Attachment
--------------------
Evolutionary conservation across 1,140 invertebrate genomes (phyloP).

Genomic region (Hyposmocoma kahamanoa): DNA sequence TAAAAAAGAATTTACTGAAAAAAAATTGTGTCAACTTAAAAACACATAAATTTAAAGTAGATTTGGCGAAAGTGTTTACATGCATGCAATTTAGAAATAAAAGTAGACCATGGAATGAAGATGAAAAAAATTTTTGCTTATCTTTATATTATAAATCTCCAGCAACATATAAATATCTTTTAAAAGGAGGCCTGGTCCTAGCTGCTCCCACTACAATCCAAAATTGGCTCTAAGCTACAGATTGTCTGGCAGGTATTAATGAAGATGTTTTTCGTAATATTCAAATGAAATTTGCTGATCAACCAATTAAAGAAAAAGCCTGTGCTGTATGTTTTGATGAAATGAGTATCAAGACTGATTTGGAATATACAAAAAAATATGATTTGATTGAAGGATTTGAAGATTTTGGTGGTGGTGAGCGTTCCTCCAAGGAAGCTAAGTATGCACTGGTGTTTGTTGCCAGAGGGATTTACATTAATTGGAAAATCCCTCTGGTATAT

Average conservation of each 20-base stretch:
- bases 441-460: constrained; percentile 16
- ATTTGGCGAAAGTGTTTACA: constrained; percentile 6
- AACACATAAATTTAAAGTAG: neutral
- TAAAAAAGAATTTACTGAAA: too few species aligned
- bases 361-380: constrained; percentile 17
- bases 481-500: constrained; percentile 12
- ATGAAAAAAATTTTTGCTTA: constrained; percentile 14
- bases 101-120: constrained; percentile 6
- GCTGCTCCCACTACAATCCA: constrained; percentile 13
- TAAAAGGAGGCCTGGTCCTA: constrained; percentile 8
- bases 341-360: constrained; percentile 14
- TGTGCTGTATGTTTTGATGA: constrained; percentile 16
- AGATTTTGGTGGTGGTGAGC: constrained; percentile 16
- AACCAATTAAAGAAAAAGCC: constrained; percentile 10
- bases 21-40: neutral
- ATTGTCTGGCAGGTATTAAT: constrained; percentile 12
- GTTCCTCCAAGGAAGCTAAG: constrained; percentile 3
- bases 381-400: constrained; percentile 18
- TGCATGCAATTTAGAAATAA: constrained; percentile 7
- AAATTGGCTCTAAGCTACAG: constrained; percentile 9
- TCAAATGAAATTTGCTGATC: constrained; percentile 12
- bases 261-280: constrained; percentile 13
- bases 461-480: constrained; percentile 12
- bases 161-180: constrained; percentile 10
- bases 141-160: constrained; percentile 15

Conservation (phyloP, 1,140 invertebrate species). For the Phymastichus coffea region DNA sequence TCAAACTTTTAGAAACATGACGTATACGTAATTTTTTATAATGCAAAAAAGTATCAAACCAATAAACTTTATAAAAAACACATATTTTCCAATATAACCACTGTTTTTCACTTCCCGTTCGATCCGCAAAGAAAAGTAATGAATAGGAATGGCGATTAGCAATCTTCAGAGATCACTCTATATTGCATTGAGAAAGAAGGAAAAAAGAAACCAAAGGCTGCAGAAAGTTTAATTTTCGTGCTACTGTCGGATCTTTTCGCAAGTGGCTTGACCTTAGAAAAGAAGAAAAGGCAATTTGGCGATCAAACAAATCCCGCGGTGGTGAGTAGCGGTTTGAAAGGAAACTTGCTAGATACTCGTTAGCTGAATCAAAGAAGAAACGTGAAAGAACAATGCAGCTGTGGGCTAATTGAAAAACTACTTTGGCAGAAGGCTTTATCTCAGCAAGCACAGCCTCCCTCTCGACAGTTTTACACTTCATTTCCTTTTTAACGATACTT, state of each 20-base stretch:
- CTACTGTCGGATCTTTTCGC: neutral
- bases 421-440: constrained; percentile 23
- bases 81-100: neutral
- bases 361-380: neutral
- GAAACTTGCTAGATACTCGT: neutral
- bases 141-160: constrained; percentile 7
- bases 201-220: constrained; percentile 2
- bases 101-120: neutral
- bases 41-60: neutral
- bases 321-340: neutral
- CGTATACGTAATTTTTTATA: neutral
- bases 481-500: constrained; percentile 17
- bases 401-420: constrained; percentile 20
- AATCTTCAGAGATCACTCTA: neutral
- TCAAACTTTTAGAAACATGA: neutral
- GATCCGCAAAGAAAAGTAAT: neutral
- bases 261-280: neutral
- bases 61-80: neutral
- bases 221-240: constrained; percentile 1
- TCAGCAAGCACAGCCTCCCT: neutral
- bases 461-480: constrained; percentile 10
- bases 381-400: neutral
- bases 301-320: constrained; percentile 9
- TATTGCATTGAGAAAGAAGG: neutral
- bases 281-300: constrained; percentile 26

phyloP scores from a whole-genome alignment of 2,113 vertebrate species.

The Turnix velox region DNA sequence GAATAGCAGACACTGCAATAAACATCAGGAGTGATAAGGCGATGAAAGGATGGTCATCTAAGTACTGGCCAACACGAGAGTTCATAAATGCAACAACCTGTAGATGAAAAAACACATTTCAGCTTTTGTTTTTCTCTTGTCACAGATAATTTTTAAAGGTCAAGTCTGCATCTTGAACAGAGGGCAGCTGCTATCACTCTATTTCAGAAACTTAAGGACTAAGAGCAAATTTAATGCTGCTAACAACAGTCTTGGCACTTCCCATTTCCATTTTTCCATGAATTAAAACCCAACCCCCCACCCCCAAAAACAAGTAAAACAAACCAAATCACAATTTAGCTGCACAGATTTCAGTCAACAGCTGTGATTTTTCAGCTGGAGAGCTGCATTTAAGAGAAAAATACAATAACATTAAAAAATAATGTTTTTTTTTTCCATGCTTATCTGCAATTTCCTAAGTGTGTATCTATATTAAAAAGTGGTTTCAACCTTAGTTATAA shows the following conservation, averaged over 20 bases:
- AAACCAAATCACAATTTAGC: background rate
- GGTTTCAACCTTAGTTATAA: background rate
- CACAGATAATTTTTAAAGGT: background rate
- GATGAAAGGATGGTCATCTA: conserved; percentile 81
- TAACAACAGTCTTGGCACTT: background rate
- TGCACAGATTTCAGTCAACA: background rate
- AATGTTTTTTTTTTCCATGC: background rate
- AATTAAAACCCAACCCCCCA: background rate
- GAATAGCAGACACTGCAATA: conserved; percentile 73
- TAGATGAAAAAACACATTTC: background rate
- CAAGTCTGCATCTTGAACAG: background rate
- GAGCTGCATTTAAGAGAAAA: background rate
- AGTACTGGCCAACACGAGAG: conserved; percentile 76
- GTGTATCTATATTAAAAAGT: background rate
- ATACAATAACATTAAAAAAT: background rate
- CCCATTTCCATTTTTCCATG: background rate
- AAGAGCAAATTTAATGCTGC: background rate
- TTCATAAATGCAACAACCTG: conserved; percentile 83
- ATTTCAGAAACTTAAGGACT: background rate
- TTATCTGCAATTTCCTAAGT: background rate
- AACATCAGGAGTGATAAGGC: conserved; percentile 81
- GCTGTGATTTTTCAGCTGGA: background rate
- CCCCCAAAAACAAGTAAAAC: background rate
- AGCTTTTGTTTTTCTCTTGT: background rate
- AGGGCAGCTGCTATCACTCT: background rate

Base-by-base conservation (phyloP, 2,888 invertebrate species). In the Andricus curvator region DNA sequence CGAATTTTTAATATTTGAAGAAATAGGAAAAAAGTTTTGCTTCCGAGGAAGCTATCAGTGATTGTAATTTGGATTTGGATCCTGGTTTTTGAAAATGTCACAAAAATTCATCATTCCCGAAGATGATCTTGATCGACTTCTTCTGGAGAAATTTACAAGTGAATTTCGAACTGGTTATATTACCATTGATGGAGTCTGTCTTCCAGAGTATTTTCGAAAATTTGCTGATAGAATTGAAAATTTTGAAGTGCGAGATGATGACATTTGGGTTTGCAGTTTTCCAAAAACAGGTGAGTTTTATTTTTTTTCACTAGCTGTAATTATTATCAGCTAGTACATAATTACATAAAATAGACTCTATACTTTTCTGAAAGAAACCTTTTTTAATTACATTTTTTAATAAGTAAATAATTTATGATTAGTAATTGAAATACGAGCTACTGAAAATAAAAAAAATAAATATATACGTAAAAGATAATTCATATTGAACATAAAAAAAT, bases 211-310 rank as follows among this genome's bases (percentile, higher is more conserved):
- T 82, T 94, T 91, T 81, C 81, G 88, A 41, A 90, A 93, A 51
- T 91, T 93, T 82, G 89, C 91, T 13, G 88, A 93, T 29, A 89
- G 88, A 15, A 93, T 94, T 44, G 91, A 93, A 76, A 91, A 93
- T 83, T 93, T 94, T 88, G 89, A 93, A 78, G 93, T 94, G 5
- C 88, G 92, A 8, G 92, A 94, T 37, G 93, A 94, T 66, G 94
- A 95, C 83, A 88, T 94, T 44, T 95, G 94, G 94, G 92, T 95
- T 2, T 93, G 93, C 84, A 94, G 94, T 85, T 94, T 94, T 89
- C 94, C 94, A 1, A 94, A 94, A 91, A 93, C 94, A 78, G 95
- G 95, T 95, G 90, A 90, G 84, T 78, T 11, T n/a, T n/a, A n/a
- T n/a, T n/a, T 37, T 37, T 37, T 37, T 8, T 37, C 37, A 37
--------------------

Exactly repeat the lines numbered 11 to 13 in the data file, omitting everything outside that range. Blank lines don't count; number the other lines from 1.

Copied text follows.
- bases 101-120: constrained; percentile 6
- GCTGCTCCCACTACAATCCA: constrained; percentile 13
- TAAAAGGAGGCCTGGTCCTA: constrained; percentile 8